Ancient Monuments

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Bowl barrow known as Hill of Health, Brockley Corner

A Scheduled Monument in Culford, Suffolk

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Coordinates

Latitude: 52.3093 / 52°18'33"N

Longitude: 0.6925 / 0°41'33"E

OS Eastings: 583649.793728

OS Northings: 271317.453501

OS Grid: TL836713

Mapcode National: GBR QD6.7WF

Mapcode Global: VHJGG.Y7G2

Entry Name: Bowl barrow known as Hill of Health, Brockley Corner

Scheduled Date: 4 December 1958

Last Amended: 24 April 2002

Source: Historic England

Source ID: 1020717

English Heritage Legacy ID: 31087

County: Suffolk

Civil Parish: Culford

Traditional County: Suffolk

Lieutenancy Area (Ceremonial County): Suffolk

Church of England Parish: Culford St Mary

Church of England Diocese: St.Edmundsbury and Ipswich

Details

The monument includes a bowl barrow located on a gentle south facing slope
immediately east of a route of the Icknield Way. The barrow is visible as
a earthen mound which stands to a height of approximately 2.7m, and covers
a roughly circular area with a maximum diameter of about 31m. The mound
slopes steeply on the north and east sides, and more gently on the south
and west. A hollow, about 5m wide by 0.5m deep in the southern side of the
mound is known to be the result of an antiquarian investigation. It is
thought that the mound is encircled by a ditch approximately 3m wide from
which earth was quarried during the construction of the barrow and,
although this has now become completely infilled and is no longer visible,
it will survive as a buried feature. The surface of the trackway to the
west, and the surface of the drive and the birdbath to the south of the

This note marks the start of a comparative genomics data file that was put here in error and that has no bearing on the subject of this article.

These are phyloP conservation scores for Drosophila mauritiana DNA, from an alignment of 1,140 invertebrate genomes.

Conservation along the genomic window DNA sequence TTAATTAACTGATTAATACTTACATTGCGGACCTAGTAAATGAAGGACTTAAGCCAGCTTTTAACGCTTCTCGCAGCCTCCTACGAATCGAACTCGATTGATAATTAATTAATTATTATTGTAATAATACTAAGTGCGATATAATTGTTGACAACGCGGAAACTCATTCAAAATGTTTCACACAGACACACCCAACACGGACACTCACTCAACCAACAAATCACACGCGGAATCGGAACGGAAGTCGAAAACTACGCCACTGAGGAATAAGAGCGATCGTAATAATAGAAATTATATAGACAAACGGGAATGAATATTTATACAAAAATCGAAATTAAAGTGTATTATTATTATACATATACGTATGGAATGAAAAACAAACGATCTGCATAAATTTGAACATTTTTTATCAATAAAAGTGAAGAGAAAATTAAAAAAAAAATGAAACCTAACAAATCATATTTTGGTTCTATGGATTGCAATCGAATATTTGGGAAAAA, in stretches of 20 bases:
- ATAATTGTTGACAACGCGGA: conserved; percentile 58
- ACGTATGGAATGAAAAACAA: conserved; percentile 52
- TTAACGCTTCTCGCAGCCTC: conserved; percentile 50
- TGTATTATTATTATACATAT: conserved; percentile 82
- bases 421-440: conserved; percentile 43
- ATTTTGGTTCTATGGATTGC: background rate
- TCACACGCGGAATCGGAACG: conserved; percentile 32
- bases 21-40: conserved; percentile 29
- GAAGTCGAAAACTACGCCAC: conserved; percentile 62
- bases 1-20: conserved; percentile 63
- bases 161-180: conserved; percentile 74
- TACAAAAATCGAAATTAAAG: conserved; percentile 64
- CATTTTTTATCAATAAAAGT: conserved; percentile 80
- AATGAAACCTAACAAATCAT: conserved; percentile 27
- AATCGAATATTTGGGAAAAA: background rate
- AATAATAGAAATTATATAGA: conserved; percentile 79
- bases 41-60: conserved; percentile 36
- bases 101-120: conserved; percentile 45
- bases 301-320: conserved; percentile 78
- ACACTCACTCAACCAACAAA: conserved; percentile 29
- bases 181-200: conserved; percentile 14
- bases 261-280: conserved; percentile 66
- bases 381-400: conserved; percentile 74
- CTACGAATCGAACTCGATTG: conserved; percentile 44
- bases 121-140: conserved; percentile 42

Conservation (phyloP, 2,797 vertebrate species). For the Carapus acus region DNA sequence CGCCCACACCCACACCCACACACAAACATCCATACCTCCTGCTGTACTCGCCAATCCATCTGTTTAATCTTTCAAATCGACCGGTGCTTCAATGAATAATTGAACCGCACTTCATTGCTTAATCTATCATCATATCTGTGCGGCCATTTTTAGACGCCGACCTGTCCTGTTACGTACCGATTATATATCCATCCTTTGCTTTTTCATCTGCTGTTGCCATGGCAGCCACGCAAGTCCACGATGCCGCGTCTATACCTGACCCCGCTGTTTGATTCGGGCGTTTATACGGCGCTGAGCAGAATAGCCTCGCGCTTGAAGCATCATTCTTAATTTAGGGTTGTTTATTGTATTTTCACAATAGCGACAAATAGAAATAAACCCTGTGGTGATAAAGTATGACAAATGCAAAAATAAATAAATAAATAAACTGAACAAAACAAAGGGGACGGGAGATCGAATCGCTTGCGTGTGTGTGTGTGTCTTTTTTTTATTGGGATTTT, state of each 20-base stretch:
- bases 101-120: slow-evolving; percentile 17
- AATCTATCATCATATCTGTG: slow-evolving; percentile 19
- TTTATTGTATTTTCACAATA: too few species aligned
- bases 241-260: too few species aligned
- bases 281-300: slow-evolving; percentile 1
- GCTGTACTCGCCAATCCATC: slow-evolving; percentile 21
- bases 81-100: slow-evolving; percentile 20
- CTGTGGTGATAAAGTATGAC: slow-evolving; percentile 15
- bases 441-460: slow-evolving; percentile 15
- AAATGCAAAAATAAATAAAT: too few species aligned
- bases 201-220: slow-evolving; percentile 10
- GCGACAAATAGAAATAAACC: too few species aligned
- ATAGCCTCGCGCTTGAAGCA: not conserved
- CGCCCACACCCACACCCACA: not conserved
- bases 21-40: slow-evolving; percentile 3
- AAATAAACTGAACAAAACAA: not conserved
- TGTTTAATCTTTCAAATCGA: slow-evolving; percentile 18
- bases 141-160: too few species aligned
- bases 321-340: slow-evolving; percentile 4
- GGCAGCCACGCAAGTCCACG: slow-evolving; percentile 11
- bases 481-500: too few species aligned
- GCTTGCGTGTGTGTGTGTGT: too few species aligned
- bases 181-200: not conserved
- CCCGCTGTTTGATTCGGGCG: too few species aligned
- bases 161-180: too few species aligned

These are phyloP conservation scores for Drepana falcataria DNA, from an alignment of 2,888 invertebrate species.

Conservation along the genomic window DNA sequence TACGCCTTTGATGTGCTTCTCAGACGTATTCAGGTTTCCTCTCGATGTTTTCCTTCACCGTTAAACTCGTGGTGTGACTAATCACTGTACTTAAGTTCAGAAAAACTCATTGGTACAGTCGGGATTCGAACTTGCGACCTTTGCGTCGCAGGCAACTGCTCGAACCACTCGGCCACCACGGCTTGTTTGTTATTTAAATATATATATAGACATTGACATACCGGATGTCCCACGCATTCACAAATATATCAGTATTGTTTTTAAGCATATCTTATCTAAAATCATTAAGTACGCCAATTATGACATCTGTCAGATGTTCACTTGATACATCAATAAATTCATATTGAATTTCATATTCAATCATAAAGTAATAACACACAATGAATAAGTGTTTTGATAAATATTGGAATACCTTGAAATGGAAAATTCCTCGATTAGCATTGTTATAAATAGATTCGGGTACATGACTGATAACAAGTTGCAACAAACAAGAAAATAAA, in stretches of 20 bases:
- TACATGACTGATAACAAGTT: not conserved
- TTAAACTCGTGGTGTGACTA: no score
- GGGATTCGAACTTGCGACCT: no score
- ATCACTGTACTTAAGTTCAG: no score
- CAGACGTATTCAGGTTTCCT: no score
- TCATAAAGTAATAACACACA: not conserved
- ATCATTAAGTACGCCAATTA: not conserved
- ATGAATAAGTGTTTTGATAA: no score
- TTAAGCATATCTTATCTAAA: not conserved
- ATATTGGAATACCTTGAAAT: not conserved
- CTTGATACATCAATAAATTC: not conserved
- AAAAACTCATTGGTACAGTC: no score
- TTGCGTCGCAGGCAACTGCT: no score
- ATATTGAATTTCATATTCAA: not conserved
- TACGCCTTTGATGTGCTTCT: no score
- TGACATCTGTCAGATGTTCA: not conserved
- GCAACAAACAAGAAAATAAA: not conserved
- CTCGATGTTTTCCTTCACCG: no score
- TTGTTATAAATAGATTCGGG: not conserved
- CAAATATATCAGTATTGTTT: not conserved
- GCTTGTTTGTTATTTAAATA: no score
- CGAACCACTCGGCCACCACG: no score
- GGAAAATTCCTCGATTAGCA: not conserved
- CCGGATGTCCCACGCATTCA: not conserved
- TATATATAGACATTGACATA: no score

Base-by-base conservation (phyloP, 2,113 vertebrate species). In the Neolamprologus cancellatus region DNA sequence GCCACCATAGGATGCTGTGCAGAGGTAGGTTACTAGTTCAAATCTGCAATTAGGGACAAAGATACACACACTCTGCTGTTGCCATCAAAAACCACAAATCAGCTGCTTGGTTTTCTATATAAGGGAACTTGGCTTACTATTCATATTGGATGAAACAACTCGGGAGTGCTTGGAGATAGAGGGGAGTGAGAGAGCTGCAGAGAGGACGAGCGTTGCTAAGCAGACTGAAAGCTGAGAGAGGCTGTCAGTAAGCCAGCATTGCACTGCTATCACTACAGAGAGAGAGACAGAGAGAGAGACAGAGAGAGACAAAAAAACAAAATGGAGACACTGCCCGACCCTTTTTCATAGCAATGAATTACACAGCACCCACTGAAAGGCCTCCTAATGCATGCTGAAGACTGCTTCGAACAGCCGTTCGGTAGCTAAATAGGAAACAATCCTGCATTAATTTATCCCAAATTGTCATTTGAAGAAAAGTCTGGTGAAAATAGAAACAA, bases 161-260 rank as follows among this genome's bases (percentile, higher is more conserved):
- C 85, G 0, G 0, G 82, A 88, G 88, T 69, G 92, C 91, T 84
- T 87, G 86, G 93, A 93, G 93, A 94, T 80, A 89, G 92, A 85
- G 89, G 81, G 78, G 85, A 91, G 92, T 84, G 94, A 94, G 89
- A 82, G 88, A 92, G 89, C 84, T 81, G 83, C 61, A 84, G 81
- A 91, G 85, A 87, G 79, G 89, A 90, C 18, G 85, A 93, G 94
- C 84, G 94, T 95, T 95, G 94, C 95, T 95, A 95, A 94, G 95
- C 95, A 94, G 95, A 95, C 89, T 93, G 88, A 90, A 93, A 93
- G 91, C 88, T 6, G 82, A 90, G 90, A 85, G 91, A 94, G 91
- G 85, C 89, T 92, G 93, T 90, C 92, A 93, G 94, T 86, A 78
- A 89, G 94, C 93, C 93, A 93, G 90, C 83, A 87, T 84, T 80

barrow mound are excluded from the scheduling, although the ground beneath
them is included.

MAP EXTRACT
The site of the monument is shown on the attached map extract.
It includes a 2 metre boundary around the archaeological features,
considered to be essential for the monument's support and preservation.

Source: Historic England

Reasons for Scheduling

Bowl barrows, the most numerous form of round barrow, are funerary monuments
dating from the Late Neolithic period to the Late Bronze Age, with most
examples belonging to the period 2400-1500 BC. They were constructed as
earthen or rubble mounds, sometimes ditched, which covered single or multiple
burials. They occur either in isolation or grouped as cemeteries and often
acted as a focus for burials in later periods. Often superficially similar,
although differing widely in size, they exhibit regional variations in form
and a diversity of burial practices. There are over 10,000 surviving bowl
barrows recorded nationally (many more have already been destroyed), occurring
across most of lowland Britain. Often occupying prominent locations, they are
a major historic element in the modern landscape and their considerable
variation of form and longevity as a monument type provide important
information on the diversity of beliefs and social organisations amongst early
prehistoric communities. They are particularly representative of their period
and a substantial proportion of surviving examples are considered worthy of
protection.

The bowl barrow known as the Hill of Health survives well. The area of
disturbance caused by the antiquarian excavation is small relative to the
monument as a whole, which will retain archaeological information
concerning its construction and the manner and duration of its use.
Evidence for the local environment prior to and during that time will also
be preserved in soils buried beneath the mound and in the fills of the
buried ditch. The proximity of the barrow to a number of other barrows in
this part of the Breckland region gives it additional interest.
The Breckland region represents one of the main concentrations of barrows in
Suffolk and the distribution of the barrows corresponds with those areas
which have been under heathland over the past 200 years. Together these
barrows provide evidence for the character, development and density of the
prehistoric population in the area.

Source: Historic England

Sources

Other
Green, Mrs J , (1989)

Source: Historic England

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